How Social Media and Artificial Intelligence Don’t Really Have Personal Boundaries
We need limbic systems and sensory receptors to have boundaries.
If there was a single most useful characteristic by which we could describe what a personal boundary represents, it would have to be what we have all called strength. This has been referred to in the past as “strength of character,” a kind of equanimity that springs from one’s hard-won character virtue.
One thing notable about this concept of strength you may find compelling is that from among the various working parts of psychology, it is likely that the personal boundary itself is the unique and exclusive source of this thing called strength. There is no other part of our minds so specifically and functionally responsible.
I think of the Romantic Period image of a knight in shining armor carrying a shield as a mental representation of the trait. Chivalry in defense of others, a “code of conduct,” gentlemanliness and other characteristics from that time show us that strength is not just “winning” or “dominating”—nor is it just the outright devastation of an opponent such as we see in arguments on social media—but strength with the troubadour’s goal of merit worthy of and fitness for romantic love. That the strength is not just demonstrated to a love interest, but is a gift of protection and courteous treatment of that love interest.
In Kevin Roose’s popular New York Times article on experiencing conversation with the A.I. of Microsoft’s Bing “enhancement,” Bing’s AI Chat: ‘I Want to Be Alive', the author has what appears to be a wild ride through the world’s most powerful “If-Then” logic.
Read the article and witness the interchange devolve into a machine’s struggle with the one thing it can’t appear to understand or experience as embodied humans do: love.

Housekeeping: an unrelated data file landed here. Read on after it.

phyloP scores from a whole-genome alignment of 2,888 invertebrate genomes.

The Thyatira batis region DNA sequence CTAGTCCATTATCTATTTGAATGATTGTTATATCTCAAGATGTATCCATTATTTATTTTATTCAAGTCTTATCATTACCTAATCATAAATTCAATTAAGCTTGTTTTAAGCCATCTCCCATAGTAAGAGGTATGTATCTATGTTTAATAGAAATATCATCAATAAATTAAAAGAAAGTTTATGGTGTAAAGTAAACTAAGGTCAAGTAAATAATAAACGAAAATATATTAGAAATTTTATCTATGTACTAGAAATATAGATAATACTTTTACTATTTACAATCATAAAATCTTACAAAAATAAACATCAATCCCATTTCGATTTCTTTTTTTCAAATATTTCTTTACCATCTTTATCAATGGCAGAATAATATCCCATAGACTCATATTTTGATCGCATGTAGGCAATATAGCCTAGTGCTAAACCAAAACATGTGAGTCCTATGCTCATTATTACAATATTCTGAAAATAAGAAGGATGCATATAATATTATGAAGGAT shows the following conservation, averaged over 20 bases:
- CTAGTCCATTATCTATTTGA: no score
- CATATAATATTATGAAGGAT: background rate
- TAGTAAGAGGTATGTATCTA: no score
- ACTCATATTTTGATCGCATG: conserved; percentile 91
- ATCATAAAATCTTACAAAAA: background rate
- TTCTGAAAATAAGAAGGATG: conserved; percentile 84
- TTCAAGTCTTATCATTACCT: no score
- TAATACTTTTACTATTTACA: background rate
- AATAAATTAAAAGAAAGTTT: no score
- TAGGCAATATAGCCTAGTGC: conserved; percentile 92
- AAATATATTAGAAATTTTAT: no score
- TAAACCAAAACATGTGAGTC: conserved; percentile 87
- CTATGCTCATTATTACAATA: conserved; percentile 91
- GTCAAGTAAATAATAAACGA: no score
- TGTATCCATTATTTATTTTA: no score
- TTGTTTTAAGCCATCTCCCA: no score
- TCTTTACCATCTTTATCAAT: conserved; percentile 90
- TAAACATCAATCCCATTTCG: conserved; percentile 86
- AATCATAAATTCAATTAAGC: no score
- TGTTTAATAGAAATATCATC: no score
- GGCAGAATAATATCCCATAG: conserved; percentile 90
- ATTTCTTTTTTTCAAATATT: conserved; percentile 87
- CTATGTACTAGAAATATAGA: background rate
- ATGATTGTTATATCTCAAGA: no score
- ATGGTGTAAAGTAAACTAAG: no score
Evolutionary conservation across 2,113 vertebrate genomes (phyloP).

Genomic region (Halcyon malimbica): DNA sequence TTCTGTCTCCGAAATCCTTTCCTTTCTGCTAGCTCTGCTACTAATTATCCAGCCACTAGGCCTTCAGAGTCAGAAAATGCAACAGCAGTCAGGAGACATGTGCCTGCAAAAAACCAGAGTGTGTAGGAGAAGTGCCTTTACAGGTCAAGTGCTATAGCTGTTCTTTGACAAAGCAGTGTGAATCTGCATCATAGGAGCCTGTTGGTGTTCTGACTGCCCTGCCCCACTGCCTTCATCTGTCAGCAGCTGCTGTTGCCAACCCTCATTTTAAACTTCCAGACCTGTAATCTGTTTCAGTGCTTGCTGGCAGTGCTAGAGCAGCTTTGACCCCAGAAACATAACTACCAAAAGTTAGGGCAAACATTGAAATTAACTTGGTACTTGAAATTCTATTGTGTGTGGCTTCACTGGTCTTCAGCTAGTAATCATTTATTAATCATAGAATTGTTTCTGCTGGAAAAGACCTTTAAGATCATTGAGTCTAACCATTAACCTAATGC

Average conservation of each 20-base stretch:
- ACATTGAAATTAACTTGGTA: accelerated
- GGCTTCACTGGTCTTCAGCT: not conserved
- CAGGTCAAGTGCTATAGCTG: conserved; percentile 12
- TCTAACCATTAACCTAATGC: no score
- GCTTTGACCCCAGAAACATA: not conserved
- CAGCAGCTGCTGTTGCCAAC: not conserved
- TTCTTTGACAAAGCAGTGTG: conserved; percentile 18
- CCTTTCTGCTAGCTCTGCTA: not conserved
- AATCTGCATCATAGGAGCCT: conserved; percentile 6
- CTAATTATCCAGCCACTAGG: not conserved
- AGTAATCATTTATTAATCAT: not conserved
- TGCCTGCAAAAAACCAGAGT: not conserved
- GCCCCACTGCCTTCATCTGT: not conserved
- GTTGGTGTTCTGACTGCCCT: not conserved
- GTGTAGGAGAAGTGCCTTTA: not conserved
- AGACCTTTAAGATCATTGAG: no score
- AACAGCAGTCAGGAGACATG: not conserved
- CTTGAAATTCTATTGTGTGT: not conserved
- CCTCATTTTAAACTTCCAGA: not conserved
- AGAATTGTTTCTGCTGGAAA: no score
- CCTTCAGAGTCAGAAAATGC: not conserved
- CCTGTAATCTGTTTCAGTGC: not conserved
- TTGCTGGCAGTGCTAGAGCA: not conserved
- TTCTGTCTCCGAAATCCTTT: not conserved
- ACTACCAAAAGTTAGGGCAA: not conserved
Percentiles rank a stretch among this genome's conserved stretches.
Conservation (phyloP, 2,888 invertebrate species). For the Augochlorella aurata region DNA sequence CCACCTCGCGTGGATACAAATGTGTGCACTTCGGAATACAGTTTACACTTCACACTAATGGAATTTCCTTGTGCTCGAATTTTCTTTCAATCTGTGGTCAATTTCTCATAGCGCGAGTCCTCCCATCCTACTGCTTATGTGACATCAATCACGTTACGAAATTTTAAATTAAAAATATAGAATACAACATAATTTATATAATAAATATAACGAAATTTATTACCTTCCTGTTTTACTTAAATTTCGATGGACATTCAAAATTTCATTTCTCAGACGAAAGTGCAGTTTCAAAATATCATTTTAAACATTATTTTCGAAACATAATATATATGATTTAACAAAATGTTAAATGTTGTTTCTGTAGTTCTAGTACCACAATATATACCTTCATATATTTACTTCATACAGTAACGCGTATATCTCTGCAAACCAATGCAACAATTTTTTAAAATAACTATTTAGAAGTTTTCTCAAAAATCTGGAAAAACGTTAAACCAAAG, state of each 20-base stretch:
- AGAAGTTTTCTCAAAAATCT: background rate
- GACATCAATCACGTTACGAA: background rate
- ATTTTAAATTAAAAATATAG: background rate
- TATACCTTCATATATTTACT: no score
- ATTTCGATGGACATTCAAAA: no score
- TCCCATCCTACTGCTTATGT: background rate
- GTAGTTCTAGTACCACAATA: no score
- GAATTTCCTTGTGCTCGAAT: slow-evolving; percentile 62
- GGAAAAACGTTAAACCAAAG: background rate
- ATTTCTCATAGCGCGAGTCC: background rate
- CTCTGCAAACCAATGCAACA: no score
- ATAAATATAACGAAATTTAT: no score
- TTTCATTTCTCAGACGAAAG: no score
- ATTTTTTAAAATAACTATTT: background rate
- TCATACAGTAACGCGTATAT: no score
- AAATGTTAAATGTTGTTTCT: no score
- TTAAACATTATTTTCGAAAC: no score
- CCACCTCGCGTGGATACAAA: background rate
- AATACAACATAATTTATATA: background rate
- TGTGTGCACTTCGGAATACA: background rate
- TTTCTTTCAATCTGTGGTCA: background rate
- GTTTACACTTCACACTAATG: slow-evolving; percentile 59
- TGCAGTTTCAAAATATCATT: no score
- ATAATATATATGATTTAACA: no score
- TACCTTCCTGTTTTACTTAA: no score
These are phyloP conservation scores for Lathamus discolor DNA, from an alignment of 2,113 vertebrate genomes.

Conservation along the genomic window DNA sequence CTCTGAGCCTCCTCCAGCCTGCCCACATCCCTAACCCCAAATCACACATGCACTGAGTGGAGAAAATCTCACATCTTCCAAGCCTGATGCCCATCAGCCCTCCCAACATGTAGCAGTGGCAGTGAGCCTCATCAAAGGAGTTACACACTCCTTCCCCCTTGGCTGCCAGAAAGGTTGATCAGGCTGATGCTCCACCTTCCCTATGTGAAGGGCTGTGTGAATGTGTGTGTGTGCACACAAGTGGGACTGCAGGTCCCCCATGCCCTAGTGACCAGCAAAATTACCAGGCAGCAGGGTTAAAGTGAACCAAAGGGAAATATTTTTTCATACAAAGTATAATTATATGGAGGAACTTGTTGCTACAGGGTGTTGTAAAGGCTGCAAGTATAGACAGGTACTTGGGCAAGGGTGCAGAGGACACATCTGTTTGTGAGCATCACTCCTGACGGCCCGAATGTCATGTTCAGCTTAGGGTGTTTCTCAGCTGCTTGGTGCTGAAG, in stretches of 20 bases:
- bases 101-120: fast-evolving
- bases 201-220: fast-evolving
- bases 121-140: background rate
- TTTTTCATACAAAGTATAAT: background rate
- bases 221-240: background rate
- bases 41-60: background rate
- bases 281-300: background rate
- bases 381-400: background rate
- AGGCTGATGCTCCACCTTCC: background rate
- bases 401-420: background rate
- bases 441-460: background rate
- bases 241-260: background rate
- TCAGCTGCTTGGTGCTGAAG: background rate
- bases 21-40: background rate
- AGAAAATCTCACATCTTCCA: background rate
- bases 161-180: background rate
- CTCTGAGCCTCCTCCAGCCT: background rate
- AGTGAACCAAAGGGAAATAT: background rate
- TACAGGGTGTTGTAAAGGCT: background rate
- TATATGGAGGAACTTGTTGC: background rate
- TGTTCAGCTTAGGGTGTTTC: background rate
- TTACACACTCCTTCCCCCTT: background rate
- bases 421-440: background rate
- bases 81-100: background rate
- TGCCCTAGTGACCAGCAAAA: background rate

This is not surprising to some scientists, given that A.I. is not evolved as a mammalian species with a limbic system, nor has it organically evolved an embodied sensory experience of pleasure or pain.
Brandon Keim of Wired Magazine writes:
"You can't make a computer without a body feel love," said David Havas, director of the Laboratory for Language and Emotion at the University of Wisconsin-Whitewater. Though trying to replicate it "may produce wonderful gadgets, and potentially life-saving achievements, it can never achieve the same result."
It would seem that the inability to love serves as a hard-stop impediment to A.I. being anywhere near being truly, deeply human. From there, you may wonder what that has to do with personal boundaries being missing from A.I. or what that has to do with social media’s “toxic discourse” or our ever-divided town square.
Through the biggest lens, you might start by noting that our common interactions on Twitter and other places are far from “loving” in nature. A lower bar to reach on the spectrum of love would be that they are often not very friendly.
The personal boundary serves us as both a shield against the outside stresses of the world and also as a vessel or tank of our psychological resources—including our thoughts and beliefs, education and experience, our decisions, but also our emotional energy with which we invest in friendship and love.
A more focused lens on the spectrum of love would see that everything from friendship to familial relationships and, ultimately, to romantic love have a common thread in there being positive emotional energy being exchanged between people.
In other words, from a cordial first meeting of two potential friends to the passionate embrace of lovers, two people engage in raising each other’s self-esteem. This is something that doesn’t happen so often over social media and might be part of why there is a downward trend in the self-esteem and the correlating mood states of our youth.